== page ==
Shoppers beware: Holiday season brings out ID theft
Holiday shoppers should be wary of “Dumpster divers,” “skimmers” and “shoulder surfers” while searching for that perfect gift.
Not toys or holiday knickknacks, but various identification fraud techniques, some of which Craig police say are already established in the area.
They’re among low-tech I.D. fraud methods used by criminals against unsuspecting consumers, as law enforcement agencies nationwide try to stay on top of an increasing number of high-tech frauds.
Some existing computer software can print personal or payroll checks, which do clear banks, labeled with stolen personal information, state officials warn.
“Technology is outstripping law enforcement’s ability to keep up with the various types of I.D. scams out there,” said Jan Zavislan, deputy for consumer protection with the Colorado Attorney General’s Office.
Low-tech frauds or thefts are common around the holiday shopping season.
Human nature and holiday cheer are factors, Zavislan said.
“People just generally feel good and are more careless about handling their purses and wallets,” he said.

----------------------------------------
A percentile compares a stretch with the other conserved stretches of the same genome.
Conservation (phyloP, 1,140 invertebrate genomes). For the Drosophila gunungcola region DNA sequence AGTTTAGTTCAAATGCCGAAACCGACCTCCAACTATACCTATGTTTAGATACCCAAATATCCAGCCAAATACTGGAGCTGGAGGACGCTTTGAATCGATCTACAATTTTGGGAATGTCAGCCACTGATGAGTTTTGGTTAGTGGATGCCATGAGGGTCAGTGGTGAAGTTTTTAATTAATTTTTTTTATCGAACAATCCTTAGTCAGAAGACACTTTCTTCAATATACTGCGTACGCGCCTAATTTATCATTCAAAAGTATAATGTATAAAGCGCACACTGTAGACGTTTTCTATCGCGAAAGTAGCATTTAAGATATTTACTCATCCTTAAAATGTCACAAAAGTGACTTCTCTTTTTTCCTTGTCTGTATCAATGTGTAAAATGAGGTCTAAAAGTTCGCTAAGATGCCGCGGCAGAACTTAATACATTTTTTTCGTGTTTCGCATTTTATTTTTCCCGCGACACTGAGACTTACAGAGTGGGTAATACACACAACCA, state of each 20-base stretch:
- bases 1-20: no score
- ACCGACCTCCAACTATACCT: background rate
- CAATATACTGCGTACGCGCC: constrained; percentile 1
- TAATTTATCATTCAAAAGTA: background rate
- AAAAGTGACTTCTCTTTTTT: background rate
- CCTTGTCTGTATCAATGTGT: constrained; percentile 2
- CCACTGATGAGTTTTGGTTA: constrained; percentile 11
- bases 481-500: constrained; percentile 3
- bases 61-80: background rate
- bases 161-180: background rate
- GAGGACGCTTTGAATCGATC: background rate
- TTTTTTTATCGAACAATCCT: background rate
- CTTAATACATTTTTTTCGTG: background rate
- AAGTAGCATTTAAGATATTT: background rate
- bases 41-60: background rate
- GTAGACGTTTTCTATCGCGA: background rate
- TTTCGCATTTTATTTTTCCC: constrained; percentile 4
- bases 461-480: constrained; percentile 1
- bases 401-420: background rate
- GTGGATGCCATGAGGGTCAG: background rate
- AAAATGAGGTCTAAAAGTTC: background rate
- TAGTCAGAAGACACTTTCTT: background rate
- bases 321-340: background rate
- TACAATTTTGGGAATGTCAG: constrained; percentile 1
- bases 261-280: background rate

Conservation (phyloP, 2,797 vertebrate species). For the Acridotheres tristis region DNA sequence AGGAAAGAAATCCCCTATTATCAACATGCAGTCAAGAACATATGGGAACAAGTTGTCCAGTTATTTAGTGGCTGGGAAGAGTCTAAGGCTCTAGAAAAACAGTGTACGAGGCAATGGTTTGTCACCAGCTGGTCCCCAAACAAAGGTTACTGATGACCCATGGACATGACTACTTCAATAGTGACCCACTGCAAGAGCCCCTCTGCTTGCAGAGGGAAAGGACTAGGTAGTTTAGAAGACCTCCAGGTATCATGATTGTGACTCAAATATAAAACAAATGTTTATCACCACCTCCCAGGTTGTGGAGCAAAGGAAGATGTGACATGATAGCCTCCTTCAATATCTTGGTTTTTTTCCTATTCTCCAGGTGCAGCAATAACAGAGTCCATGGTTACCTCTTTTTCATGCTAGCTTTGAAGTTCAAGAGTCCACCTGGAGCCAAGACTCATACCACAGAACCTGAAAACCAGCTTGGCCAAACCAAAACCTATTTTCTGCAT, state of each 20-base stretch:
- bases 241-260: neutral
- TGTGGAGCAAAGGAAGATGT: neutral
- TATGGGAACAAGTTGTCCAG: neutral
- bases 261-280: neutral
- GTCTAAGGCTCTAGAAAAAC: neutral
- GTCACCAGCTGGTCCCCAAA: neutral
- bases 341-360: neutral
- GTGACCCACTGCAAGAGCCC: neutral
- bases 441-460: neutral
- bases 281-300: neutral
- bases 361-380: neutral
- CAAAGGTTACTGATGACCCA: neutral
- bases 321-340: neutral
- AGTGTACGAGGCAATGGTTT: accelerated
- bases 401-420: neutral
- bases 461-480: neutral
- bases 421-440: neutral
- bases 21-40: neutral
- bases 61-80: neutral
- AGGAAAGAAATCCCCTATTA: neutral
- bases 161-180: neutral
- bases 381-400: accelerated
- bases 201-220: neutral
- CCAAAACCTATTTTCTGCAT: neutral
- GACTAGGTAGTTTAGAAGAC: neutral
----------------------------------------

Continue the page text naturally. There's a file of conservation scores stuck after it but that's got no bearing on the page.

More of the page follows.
Targeted consumers usually don’t know they have become victims until contacted by a collection agency, or are denied credit because of unpaid debts run up by criminals.
Simple steps like shredding credit cards and ATM receipts, while tearing up credit card offers, are often overlooked, Zavislan said.
Enter “Dumpster divers.”
“If you don’t tear it up, people will apply in your name and have it sent to a different address,” said John Forgay, lieutenant with the Craig Police Department, once a fraud investigator with the former Rocky Mountain Bank Card.
“There’s usually no way to trace it,” Forgay said.
Such dumpster-diving techniques are among the most common I.D. fraud techniques seen locally, he said, citing a recent possible victim.
“One man went to order a phone, and found out from the phone company that someone already had his name and social security number to establish a line somewhere else,” Forgay said.
While traveling, exercise caution when using a credit card to make a purchase.
Homemade “skimmers” collect and store numbers, which perpetrators use to make purchases, or sell to third parties, Forgay said.
The devices, these days coming as small as personal pagers, are most common among waiters, waitresses and clerks.
Law enforcement agencies in California and Florida have reported a surge in the thefts, Forgay said.
“If a clerk’s working on a skimmer, they’re not running it through the credit card reader first,” he said.
Be mindful of your surroundings when using telephone cards for “shoulder surfers,” Forgay added.
Zavislan, meanwhile, said don’t place outgoing mail in a mailbox unless it’s secure, and carefully review bank statements for unauthorized charges.
Any purchase made on the Internet should be done using a few guidelines.
Paul Shockley can be reached at 824-7031 to at email@example.com.
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